One method of creating such a pipe involves continuously rotating the magnetizer 57 (FIG. 14) as the pipe is extruded or if the magnetization is done after the pipe is cut to length, the pipe can be rotated and the magnetizer 57 kept stationary. In another magnetization procedure, the magnet 57 may rotate (oscillate) continuously back and forth, producing a reversing spiral.

If one walked along this buried pipe 56 with a vertical or horizontal sensor, the magnetic signal at the surface would rise to a positive peak, fall to zero, sink to a negative peak, rise to zero, and then repeat in a regular pattern. This pattern is shown in FIG. 22, a plot of vertical magnetic field intensity as a function of linear displacement along the pipe. A magnetic sensing apparatus on the surface can display this regular pattern by visual or audible signals.

It is also possible to encode the size of the pipe into the frequency, or period, of the spiralling. The period of the spiralling should be long compared to the depth of the pipe in order to avoid errors in reading caused by cancellation of adjacent magnetic field lines. Since larger pipes are usually buried deeper, one reasonable possibility is to use a 40" period for pipes 4" in diameter, a 20' period for pipes 2" in diameter, etc.

Let us assume the magnetization of each size of pipe is determined or known. Once the observer above ground ascertains the diameter of the pipe from the length of the period, he can then calculate the depth of the pipe from the measured magnetic field strength at the surface. The magnetic sensing apparatus described above displays this information automatically.

DETERMINATION OF DISTANCE TO BURIED PIPE

When the pipe is magnetized to a known constant magnetic field strength, the detectors described above can be used to measure distance to buried pipe. When the field strength is measured at the surface, the depth of the pipe can be calculated--or the apparatus can calculate it automatically.

USE OF THE HAND-HELD MAGNETIC LOCATOR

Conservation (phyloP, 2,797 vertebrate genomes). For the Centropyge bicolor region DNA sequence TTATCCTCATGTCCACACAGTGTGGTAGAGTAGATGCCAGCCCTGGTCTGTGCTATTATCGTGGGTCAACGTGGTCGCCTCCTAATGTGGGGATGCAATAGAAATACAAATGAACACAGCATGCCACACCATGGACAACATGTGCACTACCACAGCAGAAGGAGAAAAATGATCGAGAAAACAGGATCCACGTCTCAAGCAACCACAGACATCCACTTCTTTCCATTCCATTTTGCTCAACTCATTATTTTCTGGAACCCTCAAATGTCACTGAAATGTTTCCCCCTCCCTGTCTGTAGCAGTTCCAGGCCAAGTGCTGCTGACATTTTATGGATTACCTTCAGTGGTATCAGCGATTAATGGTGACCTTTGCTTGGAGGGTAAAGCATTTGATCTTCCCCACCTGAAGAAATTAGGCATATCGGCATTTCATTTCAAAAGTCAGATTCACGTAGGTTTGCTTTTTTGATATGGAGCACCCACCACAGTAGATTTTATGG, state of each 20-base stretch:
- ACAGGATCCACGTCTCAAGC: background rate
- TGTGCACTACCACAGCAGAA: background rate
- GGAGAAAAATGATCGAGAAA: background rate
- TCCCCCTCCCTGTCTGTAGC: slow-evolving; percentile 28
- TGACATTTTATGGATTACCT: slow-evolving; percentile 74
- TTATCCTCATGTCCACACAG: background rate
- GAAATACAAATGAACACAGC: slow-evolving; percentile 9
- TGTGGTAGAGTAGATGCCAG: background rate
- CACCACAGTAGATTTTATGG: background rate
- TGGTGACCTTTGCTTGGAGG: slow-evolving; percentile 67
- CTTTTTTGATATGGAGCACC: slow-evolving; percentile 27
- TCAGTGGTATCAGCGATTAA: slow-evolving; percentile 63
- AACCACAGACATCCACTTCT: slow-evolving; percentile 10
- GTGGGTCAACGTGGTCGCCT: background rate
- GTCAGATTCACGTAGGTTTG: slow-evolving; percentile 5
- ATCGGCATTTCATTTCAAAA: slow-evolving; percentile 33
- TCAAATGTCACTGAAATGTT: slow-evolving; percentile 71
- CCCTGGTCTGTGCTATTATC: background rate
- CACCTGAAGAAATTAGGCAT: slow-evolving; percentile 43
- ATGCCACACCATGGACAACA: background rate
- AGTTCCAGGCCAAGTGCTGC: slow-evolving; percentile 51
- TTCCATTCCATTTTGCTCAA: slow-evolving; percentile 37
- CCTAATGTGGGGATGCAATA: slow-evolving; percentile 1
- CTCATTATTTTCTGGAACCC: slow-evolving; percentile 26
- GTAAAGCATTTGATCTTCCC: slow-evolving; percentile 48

The hand-held magnetic locator shown in FIGS. 1-3 is designed and sized for carrying in one hand. The structure is balanced so that when it is carried by handle 18 the sensor tube or gradiometer 10 is supported in a vertical position at a substantial distance ahead of the operator. This ensures that the gradiometer will not be influenced by magnetic objects on the person of the operator, e.g., nails in shoes, keys, chains, belt buckles, etc., which may distort the reading. The locator is a single axis instrument which senses the magnitude and direction (up or down) of a magnetic field vector.

The user first searches with the instrument until a signal is found. After a pipe has been located by the magnetic locator just described, the user moves the instrument around the area to determine is the signature resembles that of the plastic pipe, i.e., he looks for alternating polarity with a zero in between. The pipe orientation is determined and then a traverse made along the length of the pipe. During the traverse, several positive and negative maxima and minima of magnetic signal separated by null values are detected.

If the buried object has the proper signature, the user determines the pitch of magnetization by either measuring the distance between peaks of the same polarity or measuring the distance between zeros or null points. The distance between null points is measured and the pipe diameter determined from this information. Distance between null points may be manually measured or measured by instrument such as the wheel of the magnetic mapper.

Once the distance between the null points is known, the pipe diameter is determined by a microprocessor (microchip computer) within the locator electronics and the read-out given by digital or analog display on display module 19. User may consult a chart which determines pipe diameter from pitch of the magnetic signature. He may key in the pipe size from the chart, which will register on the LCD, or, in an improved embodiment could key in the pitch which would display both the pitch and pipe diameter on the LCD. Finally, the user moves the instrument to a point over the pipe with the maximum positive or negative polarity and presses the depth button on the module 19. Depth is calculated from maximum signal strength.

Detector tube 10 or gradiometer has the sensors 11 and 12 zeroed at the time of manufacture to eliminate the effect of the earth's magnetic field. As noted above, detector tube 10 is supported by hollow supporting tube 17 and handle 18 in a vertical position at a substantial distance ahead of the operator which isolates the gradiometer from magnetic interference originating with the user or operator. As the operator moves the gradiometer 10 over the surface of the ground, when the gradiometer 10 is positioned near a magnetized object, the lower sensor 11 measures an appreciably larger field than the upper sensor 12 sensing a magnetic field gradient which is a measure of the intensity of the field (a function of the strength of the magnetized object and its distance).